Vitamin A and Lutein Levels in Dried Leaves of Moringa Oleifera

G. Ndayikeza, P. Angers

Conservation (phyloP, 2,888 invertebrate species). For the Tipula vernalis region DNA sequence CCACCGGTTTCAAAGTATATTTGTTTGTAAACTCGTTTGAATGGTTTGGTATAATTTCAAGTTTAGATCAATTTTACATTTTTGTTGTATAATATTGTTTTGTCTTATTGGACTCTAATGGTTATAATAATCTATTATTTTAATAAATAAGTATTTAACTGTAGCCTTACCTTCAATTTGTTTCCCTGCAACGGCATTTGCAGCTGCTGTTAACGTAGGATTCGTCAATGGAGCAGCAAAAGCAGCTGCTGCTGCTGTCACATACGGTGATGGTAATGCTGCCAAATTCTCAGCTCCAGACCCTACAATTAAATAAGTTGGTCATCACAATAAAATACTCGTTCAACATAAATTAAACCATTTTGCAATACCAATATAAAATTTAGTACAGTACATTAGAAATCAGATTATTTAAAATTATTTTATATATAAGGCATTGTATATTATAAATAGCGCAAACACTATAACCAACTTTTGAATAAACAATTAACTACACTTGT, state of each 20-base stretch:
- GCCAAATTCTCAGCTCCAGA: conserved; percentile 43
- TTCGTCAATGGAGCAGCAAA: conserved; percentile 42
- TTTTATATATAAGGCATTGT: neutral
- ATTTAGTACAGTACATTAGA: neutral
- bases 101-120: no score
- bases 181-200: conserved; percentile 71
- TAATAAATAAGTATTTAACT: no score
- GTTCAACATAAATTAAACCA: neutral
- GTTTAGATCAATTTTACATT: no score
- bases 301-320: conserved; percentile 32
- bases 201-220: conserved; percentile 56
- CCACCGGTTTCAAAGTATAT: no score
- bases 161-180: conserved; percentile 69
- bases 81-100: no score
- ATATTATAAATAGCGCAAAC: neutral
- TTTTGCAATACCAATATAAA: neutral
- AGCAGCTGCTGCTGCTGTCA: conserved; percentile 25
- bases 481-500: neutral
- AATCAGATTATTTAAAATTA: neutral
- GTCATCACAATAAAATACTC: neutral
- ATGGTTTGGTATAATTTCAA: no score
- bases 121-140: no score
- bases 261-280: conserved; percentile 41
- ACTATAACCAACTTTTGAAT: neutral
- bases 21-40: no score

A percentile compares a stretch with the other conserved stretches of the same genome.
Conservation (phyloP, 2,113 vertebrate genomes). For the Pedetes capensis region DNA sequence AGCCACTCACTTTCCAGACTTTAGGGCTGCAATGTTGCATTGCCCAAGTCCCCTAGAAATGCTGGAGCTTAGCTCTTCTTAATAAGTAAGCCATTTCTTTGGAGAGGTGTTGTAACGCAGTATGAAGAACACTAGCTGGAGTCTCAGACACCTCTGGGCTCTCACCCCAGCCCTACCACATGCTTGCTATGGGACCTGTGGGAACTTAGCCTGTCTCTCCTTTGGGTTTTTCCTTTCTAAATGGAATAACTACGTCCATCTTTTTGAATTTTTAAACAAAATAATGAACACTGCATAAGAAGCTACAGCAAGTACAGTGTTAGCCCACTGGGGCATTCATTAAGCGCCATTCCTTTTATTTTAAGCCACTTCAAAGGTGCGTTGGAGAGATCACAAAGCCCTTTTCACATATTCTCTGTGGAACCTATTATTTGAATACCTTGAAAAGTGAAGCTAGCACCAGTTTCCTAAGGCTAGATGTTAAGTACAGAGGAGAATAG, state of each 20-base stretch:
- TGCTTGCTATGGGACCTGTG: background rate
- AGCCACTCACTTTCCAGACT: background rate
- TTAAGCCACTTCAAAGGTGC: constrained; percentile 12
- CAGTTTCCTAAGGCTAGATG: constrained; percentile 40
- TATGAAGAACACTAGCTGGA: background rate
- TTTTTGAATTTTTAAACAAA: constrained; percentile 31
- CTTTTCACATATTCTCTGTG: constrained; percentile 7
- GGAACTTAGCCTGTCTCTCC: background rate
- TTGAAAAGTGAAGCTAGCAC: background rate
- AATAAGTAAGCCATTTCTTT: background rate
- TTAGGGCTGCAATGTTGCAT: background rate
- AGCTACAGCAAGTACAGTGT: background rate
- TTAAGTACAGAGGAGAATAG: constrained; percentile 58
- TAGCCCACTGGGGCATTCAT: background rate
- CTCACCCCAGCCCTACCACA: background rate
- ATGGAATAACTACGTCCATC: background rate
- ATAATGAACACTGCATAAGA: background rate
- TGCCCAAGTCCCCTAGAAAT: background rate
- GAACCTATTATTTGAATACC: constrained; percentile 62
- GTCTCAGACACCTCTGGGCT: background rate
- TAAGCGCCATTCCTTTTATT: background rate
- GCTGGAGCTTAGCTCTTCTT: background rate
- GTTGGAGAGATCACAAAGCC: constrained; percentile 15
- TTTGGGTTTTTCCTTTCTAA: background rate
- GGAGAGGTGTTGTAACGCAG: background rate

Leaves of Moringa oleifera, a tropical plant used in Burundi as food against malnutrition, is high in lutein and vitamin A. The leaves are consumed as dry powder that people store in their home at room temperature. As such, content in vitamin A and lutein may decrease over time and affect the amonts that are ingested. In order to assess such a decrease, we performed HPLC quantification of lutein and vitamin A in powdered dry leaves of Moringa oleifera over a six month period, in both young and mature leaves. Young and mature leaves were also harvested in July and August. The results show that levels in lutein and in β-carotene were generally higher in leaves harvested in July compared to those harvested in August, whereas no differences were observed for cis-β-carotene. Levels in lutein (0.66 mg/g +/- 0.29, on average)  and in cis-β-carotene (0.033 mg/g +/- 0.020, on average) decreased rapidly over the first month, with values near 0 after this period. Content in β‑carotene (0.17 mg/g +/- 0.01, on average) showed a 50% decrease during the first month, and reached nearly 0 after two months. In conclusion, dried leaves of Moringa oleifera should be consumed within the first month after they have been harvested and dried, in order to benefit from their content in lutein and in β- and cis-β-carotenes.

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